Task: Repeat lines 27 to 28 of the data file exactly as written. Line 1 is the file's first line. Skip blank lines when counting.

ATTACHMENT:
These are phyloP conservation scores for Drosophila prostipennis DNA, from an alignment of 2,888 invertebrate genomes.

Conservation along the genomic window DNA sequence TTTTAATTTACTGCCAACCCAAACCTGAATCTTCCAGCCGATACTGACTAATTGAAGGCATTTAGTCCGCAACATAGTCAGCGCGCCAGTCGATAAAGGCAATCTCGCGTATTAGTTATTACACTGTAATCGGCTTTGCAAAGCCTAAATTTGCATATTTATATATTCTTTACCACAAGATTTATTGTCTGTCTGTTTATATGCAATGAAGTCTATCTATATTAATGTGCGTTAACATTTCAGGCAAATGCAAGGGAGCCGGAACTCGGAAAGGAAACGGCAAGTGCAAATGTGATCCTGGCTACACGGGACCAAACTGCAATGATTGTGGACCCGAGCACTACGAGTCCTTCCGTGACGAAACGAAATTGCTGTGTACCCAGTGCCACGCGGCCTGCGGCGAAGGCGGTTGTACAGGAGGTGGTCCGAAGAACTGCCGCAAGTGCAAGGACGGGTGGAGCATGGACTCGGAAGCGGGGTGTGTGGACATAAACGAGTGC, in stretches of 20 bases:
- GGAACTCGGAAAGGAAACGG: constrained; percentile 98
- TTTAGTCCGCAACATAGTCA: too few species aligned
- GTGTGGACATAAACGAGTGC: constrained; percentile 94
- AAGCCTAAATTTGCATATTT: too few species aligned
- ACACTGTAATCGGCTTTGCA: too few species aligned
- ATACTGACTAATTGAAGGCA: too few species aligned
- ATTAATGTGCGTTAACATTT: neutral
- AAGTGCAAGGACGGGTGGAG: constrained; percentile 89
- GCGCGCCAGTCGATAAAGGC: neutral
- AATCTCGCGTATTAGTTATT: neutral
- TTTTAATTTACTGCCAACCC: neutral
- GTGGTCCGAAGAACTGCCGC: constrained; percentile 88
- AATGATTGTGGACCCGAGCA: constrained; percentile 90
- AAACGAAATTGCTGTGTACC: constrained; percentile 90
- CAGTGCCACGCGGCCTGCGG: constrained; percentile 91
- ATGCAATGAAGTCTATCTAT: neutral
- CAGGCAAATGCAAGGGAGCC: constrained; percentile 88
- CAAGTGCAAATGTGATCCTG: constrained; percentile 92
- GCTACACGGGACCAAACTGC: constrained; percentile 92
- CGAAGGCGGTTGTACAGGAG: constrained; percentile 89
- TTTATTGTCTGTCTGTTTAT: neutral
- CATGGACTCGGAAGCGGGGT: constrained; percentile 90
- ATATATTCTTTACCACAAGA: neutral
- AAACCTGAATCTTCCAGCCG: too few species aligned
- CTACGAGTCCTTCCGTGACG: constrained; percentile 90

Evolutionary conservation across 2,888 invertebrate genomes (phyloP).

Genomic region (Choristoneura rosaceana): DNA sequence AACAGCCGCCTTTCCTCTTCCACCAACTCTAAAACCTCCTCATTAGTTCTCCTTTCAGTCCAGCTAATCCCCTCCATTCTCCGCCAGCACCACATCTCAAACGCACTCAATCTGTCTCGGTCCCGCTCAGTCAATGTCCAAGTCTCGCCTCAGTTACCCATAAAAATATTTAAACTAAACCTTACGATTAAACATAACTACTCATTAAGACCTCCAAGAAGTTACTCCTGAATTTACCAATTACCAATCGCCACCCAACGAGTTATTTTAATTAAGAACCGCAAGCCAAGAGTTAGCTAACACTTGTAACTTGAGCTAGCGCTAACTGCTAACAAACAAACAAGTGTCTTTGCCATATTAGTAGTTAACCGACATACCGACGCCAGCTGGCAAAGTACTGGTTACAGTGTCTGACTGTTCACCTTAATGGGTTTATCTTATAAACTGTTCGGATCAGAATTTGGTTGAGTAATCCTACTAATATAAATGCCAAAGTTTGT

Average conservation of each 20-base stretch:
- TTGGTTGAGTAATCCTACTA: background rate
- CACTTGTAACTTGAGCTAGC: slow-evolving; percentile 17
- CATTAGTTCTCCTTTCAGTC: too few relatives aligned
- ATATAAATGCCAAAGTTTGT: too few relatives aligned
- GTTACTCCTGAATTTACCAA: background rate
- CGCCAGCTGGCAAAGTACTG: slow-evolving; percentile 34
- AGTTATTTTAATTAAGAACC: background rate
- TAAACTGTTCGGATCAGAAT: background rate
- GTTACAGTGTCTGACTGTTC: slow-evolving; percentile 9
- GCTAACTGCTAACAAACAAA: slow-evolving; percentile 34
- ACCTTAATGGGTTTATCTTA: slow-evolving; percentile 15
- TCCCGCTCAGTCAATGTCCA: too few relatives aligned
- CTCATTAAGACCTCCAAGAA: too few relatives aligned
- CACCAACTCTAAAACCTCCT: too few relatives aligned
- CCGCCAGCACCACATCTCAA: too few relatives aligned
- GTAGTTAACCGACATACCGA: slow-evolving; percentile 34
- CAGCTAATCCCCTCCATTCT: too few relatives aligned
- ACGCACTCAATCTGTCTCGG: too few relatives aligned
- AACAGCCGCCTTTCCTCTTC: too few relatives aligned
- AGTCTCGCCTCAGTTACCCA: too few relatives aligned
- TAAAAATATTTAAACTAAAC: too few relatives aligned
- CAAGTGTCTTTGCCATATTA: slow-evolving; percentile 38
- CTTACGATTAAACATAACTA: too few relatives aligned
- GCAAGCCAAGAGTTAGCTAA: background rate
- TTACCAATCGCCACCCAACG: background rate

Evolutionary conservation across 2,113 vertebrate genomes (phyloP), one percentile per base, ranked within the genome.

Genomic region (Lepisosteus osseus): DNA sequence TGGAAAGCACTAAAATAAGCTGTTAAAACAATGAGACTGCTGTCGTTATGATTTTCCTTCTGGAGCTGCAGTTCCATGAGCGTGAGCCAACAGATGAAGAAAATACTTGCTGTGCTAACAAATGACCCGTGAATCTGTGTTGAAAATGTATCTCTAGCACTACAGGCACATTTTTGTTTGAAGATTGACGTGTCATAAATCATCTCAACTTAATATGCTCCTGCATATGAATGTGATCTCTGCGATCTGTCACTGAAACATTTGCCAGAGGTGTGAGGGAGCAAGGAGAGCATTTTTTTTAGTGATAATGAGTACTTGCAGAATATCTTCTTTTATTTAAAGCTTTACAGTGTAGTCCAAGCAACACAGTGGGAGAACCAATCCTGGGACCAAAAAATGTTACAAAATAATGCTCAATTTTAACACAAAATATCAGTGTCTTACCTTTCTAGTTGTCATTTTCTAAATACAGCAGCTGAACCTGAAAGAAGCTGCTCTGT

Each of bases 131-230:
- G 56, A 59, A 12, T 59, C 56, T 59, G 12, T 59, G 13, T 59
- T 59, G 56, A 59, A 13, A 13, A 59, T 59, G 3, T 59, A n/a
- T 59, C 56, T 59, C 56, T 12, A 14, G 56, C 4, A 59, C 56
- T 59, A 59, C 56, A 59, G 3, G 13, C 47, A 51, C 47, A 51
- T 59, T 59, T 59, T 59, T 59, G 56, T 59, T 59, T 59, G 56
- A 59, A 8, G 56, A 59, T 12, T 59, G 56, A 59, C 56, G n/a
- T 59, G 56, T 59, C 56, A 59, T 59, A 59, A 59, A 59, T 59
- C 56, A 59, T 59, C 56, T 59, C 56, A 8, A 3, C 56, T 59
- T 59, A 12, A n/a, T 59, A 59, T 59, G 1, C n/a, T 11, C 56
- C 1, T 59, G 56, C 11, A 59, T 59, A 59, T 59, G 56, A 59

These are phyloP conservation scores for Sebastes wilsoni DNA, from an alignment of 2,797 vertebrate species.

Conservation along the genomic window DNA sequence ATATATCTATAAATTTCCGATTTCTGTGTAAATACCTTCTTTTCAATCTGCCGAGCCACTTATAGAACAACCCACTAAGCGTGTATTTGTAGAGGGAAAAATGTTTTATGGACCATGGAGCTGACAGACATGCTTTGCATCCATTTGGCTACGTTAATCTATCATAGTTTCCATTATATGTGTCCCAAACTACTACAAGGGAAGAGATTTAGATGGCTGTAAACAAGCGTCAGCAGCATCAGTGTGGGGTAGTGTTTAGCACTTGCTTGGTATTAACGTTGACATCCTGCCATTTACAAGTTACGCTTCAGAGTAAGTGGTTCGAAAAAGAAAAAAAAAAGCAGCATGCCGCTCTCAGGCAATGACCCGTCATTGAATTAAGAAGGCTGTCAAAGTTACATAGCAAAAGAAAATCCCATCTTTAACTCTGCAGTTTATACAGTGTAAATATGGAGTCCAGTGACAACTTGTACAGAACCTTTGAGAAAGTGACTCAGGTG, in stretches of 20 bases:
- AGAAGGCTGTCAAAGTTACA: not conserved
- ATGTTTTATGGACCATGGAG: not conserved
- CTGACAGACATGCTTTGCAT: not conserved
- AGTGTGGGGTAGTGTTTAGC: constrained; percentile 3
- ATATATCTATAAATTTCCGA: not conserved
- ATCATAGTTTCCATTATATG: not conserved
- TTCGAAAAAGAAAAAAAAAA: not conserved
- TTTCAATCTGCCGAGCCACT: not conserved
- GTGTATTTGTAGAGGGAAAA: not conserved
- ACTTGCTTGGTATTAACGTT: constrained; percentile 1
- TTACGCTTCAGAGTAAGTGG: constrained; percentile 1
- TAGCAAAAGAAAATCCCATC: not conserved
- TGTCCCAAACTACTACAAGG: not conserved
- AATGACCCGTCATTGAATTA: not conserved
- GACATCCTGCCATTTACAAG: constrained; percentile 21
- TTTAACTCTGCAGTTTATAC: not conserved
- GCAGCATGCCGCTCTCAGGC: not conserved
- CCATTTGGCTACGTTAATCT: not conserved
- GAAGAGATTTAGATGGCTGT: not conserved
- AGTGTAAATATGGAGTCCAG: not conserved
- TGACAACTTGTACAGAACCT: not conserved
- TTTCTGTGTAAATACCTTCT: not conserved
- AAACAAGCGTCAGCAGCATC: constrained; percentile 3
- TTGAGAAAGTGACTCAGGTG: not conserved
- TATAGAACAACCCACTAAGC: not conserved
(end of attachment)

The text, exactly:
- CTACGAGTCCTTCCGTGACG: constrained; percentile 90

Evolutionary conservation across 2,888 invertebrate genomes (phyloP).